What's Wrong With Pink?
Issue 6, Volume 112
By Erica Li
In the United States, where the average woman earns 82.3 cents for every dollar a man makes, it is despairing that women pay more than men for certain goods like clothes and hygiene and health products. This phenomenon is called gender-based pricing, nicknamed the “pink” tax. The pink tax is not actually a tax; it is the upcharge on items that are traditionally intended for women rather than men, despite the only distinction between the two products being cosmetic.
The pink tax is not a new concept; women have been charged a higher price since the sales tax system was created between the 1930s and 1960s. Decades ago, gender roles heavily enforced the idea of the single-income family, with the men working and the women staying at home, causing the sales tax system creators to focus their taxes on products that were not as commonly bought. The concept of a single-income family also meant that all expenses were borne by a household and not a single person. However, as women began to make advances in the workforce and bear the cost individually, the sales tax system did not and still has not changed to reflect the times.
For example, a consumer reports study in 2010 found that women paid as much as 50 percent more than men did for similar products. A woman pays the average price of $8.39 for shampoo/conditioner, while a man pays $5.68 for the same product in a different scent or color. “Masculine” products that are commonly in black or navy packaging are often cheaper than “feminine” products in pink or purple packaging. For example, the cheap single-bladed razors found on sale in most drug stores have two versions: a blue “men’s” version and a pink “women’s” version. There is no difference between the two besides the color, but the female version costs $1.08 while the male version costs $0.75. The pink tax doesn’t just revolve around color, either. The simple act of labeling a product as feminine or masculine adds a certain type of imagery to these products, leading people to associate them with a certain gender.
In addition, many of the items that the pink tax affects are necessity products purchased frequently, such as shampoo, body wash, and razors. These costs add up over time and become even more complicated due to the gender pay gap. The increased prices hit women and girls from lower income families harder and disproportionately affect women of color. A non-Hispanic white woman makes on average 79 cents for every dollar a non-Hispanic white man makes, while a Black woman makes 62 cents, and a Hispanic woman makes 54 cents. Years of earning less have put women of color specifically at a disadvantage when paying for necessities, so the pink tax costing up to $2,135 a year drastically affects their lives.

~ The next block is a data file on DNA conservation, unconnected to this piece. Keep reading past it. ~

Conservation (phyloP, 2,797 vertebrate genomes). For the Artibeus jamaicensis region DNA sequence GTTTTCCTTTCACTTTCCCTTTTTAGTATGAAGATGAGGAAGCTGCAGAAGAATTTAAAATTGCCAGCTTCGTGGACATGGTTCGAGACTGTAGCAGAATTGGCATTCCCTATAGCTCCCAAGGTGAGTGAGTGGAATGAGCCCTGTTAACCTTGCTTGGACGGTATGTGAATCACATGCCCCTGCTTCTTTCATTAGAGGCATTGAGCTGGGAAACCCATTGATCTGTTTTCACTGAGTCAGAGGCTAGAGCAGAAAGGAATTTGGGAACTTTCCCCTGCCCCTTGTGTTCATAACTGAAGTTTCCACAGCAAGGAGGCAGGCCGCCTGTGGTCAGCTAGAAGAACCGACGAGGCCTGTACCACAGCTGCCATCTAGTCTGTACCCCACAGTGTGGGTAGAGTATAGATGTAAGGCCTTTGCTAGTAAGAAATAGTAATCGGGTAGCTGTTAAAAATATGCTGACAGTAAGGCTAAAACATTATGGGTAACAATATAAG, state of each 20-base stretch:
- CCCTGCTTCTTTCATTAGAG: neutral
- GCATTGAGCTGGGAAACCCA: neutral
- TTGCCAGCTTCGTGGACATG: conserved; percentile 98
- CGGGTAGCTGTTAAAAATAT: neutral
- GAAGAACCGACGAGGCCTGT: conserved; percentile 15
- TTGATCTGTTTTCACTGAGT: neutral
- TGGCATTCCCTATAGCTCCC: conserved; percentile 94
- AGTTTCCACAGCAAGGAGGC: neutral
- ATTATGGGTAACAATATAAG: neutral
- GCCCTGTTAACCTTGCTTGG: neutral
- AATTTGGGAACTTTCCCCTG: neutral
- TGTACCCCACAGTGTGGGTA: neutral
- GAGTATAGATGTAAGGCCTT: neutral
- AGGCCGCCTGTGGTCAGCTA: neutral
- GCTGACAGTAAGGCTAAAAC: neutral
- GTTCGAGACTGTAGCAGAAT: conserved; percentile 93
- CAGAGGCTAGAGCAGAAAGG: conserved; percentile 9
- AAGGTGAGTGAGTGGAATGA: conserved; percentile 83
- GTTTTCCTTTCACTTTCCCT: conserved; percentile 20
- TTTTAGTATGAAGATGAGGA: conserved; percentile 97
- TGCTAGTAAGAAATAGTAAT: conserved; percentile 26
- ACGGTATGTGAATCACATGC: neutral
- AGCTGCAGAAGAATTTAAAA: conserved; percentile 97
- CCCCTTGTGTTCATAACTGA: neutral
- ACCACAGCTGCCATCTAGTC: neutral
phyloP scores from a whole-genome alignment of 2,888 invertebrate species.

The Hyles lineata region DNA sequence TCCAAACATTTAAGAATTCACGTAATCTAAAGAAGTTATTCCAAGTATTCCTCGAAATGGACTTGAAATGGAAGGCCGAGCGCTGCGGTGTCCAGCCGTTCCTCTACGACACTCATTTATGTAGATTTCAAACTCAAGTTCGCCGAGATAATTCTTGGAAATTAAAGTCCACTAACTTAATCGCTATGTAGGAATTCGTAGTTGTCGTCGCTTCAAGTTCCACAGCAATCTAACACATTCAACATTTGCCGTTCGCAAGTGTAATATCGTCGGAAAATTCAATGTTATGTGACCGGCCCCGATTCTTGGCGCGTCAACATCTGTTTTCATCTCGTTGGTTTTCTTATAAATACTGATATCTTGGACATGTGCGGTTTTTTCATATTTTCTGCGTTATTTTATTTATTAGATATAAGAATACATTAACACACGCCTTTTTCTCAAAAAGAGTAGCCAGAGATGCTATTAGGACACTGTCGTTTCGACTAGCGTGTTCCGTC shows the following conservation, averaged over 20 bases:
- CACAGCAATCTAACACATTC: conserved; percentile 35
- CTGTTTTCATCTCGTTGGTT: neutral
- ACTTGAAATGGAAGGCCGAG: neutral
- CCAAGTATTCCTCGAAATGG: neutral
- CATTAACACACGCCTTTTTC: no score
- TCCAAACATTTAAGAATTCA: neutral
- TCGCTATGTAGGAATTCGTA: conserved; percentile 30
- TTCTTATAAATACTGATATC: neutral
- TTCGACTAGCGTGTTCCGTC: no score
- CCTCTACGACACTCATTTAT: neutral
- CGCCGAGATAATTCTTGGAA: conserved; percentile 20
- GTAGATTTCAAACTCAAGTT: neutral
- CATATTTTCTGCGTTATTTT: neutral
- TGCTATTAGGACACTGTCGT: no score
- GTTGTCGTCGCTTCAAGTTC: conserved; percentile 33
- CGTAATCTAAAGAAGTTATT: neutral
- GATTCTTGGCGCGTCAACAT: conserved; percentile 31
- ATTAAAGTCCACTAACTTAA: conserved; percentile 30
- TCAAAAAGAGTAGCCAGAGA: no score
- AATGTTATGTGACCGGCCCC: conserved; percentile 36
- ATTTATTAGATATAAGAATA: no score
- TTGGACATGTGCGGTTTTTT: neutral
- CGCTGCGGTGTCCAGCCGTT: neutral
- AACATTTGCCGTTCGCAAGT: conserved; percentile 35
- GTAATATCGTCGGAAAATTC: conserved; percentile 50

The pink tax even affects children as young as infants. Buying a pink helmet for a child might cost up to 13 percent more compared to buying a blue helmet. In a study by Boomerang Commerce on 50 popular kids’ products at different online retailers, pink items, compared to other colors, were two to 15 percent more expensive.
Similar to the pink tax is the tampon tax. It is also not a real tax but a nickname for a value-added tax charged on menstrual products because they are classified as non-essential items. It places an extra burden on people who menstruate, as a woman typically pays between $100 to $225 in taxes on tampons over her lifetime. For lower-income women, necessary menstrual products like tampons and pads become unaffordable, causing many to resort to using unsafe materials instead of purchasing pads. For example, women in many developing parts of the world, like sub-Saharan Africa, are prone to using paper, old clothes, leaves, cotton, or wool pieces to manage their cycles.
Many argue that there are justified reasons for why the pink tax still exists. For one, tariffs—taxes imposed by the federal government on products imported into the US—on women’s clothing are supposedly higher than men’s clothing. Another claim is that the product design for women is often more complex and thus costs more, causing companies to increase the prices. Women’s clothes also tend to be more labor and time intensive. For example, dry cleaners who can use pressing machines traditionally built for men’s shirts are forced to hand press women’s shirts, as they are often smaller and tapered in a way not typically suited for these machines. Additionally, retailers see women as their biggest market target, which means that companies are willing to spend more money advertising specifically to women than to men. However, the color pink or the design of the product does not hinder the manufacturing process, nor does it cause any more difficulty than a different color, like blue.
There is no reason why an average woman needs to pay an extra $2,135 each year to receive the same product quality as men, even if in a different color or design. This gender pricing gap needs to be eradicated. We can help by supporting companies that take a stand against the pink tax with gender-neutral pricing and buying more gender-neutral items when shopping. We can also talk to state representatives to make it clear that the enhanced prices caused by the pink tax are no longer acceptable.